Florida Medicaid Rx Fraud Triggers Crackdown
Officials in Florida have launched an aggressive new crackdown against fraud and abuse in the state's Medicaid prescription- drug program?a problem they blame on a small core of physicians and pharmacists who have been systematically defrauding the system.
One recent study found that under 3% of the state's medical professionals prescribed more than two thirds of the narcotics and other dangerous drugs dispensed to Medicaid patients.
The study also uncovered millions of dollars in suspect pharmacy billings for drugs, including claims paid using the billing numbers of doctors who were dead or ineligible to write prescriptions. In addition to costing taxpayers more than $346 million, the fraudulent activities have contributed to a rash of fatal overdoses by addicts who buy these narcotics on the street.
As part of the crackdown, officials are planning a new "early-warning system" to more quickly alert state officials to doctors, pharmacists, and patients who engage in Medicaid Rx fraud. Other plans include a computerized database that would track all narcotics prescriptions written in the state to discourage "doctor shopping"; new rules subjecting pharmacists to possible disciplinary action for dispensing practices that lead to drug overdoses; and criminal penalties for Medicaid patients who sell their prescription medications to others.
Drug Chains Call for High-Tech Attack on Rx Counterfeiting
The National Association of Chain Drug Stores (NACDS) has called on FDA officials to collaborate with the industry in a new effort to counteract prescription-drug counterfeiting. The chain proposal calls for a new uniform prescription-drug classification system that will categorize drugs according to counterfeiting risk and patientsafety criteria.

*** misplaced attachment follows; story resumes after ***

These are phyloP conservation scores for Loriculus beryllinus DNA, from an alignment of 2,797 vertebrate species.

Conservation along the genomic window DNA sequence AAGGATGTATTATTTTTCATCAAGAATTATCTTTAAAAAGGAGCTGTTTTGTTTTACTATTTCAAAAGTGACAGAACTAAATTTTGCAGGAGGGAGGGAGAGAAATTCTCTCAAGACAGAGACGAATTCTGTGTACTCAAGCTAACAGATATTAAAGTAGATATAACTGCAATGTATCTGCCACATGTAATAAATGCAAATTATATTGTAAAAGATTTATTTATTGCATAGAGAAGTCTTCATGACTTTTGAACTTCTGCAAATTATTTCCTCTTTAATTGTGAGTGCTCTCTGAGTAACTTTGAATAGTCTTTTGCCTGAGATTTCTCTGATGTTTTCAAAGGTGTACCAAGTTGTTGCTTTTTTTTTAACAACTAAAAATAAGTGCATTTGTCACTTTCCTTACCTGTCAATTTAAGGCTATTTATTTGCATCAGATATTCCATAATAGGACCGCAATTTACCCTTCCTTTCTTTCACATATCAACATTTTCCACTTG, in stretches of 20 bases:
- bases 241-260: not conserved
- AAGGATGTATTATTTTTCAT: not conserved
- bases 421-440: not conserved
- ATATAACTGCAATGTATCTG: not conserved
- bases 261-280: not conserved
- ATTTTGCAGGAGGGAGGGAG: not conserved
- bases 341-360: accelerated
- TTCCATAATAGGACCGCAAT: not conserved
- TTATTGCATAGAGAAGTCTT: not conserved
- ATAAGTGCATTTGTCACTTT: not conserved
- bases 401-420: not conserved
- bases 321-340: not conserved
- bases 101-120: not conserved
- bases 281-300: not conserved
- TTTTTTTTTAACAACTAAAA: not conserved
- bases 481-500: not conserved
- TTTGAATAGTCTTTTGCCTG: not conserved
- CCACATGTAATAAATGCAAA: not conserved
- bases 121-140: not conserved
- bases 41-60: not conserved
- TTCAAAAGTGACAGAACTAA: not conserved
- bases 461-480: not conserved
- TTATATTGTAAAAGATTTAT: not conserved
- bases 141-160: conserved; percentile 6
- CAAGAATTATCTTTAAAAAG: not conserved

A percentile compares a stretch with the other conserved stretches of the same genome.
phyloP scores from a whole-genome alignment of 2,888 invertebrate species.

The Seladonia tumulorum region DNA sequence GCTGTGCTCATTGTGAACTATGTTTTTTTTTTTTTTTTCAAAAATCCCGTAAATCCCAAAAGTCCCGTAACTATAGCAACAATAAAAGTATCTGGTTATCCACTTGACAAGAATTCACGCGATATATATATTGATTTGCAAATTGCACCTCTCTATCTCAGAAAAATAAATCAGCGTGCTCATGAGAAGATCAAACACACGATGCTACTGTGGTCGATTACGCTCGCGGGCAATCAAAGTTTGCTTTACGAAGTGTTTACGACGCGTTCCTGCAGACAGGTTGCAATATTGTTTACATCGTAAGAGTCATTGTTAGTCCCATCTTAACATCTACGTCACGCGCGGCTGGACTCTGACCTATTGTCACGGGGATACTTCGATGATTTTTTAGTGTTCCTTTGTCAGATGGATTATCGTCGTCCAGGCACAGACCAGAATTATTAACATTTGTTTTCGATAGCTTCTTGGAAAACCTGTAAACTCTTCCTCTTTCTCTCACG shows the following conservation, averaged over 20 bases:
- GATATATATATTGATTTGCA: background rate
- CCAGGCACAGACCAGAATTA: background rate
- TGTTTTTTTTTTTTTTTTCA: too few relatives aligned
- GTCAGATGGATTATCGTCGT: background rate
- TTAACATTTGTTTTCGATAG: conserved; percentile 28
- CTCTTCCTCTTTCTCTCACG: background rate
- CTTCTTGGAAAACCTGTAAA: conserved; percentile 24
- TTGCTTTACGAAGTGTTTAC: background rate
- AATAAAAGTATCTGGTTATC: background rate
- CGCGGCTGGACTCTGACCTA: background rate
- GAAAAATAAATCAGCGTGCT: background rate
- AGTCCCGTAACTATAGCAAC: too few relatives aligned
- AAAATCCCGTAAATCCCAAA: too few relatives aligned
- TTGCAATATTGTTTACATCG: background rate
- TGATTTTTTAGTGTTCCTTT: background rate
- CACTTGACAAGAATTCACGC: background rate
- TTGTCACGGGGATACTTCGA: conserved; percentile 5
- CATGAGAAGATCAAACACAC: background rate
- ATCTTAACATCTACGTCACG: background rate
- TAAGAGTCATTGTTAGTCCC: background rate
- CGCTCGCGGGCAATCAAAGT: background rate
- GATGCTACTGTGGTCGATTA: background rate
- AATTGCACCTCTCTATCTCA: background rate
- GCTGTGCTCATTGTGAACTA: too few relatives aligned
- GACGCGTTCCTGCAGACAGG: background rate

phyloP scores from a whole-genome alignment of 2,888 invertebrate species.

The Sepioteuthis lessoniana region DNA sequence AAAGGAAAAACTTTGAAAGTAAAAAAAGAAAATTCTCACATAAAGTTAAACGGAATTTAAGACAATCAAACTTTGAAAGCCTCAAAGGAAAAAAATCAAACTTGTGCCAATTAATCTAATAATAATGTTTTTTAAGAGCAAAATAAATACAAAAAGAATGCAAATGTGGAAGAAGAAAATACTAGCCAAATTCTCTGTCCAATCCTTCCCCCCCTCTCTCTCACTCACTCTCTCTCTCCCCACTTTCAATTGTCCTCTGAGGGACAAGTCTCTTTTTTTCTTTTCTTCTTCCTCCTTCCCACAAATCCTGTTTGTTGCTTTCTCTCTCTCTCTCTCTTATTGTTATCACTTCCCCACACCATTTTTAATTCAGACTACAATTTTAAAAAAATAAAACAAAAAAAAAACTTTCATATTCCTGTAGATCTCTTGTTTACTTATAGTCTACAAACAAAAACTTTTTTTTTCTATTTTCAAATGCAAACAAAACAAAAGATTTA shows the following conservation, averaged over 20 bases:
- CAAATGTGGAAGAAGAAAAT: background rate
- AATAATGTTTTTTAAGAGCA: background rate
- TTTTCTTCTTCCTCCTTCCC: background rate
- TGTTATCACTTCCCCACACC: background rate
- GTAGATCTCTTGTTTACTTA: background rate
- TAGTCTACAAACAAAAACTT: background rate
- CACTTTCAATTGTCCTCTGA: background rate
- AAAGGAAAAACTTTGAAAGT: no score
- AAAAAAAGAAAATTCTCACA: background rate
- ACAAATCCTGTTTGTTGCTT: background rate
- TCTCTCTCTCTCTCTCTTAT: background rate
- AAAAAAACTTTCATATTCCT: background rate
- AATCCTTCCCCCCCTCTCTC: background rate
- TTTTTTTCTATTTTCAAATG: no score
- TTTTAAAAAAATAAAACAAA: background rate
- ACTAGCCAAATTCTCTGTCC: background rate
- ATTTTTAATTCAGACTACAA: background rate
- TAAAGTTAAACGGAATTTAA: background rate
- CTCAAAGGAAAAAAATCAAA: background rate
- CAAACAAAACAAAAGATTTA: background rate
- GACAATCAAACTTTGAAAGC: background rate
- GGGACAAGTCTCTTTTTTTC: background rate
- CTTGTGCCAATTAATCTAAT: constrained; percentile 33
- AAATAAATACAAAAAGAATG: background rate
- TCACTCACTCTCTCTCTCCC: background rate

In addition, the NACDS has urged the FDA to cooperate in the launch of a "comprehensive anti-counterfeiting education and awareness campaign," to develop a centralized drug-counterfeiting alert and communication system. The association has asked the FDA to work with state boards of pharmacy and other governmental agencies to enforce existing importation laws and to educate consumers and lawmakers about "the safety risks and illegality associated with drug importation."
For its part, the industry should develop and implement a "technologyenabled track and trace system" to identify sources of counterfeit drugs, promote the use of new packaging to thwart counterfeiters, and create model "best practices" for drug purchasing that make it more difficult for counterfeits to enter the supply chain.
Audit Reveals Misaligned PBM Priorities
Misaligned pharmacy benefit manager (PBM) priorities are responsible for driving pharmacy costs up, confirmed a drug utilization audit conducted by AmeriPharm Pharmacy Services. The audit looked at client drug utilization data from nationally recognized PBMs. For example, payers such as managed care organizations and employer groups are seeking ways to contain drug prices and eliminate conflicting priorities. The top solutions include inhouse control of pharmacy functions and best-value drug utilization.
"The PBM generates revenue streams from misaligned formulary design, inappropriate drug switching, buy and bill practices, nonadherence to maximum allowable cost, markup of contracted services, and/or repackaging and repricing tactics," stated Ron Bertsch, RPh, president of AmeriPharm.
Clients and insurers began seeking alternatives in managing their prescription drug benefits following increasing litigation in 2003 against traditional PBM financial practices and their unwillingness to accept fiduciary responsibility. Industry experts have indicated that pharmacy payers are looking for self-management solutions to formulary design, rebate administration, and other pharmacy benefit services.
One study linked multiple pregnancies to an increased risk of developing atrial fibrillation later in life, and another investigated the association between premature delivery and cardiovascular disease.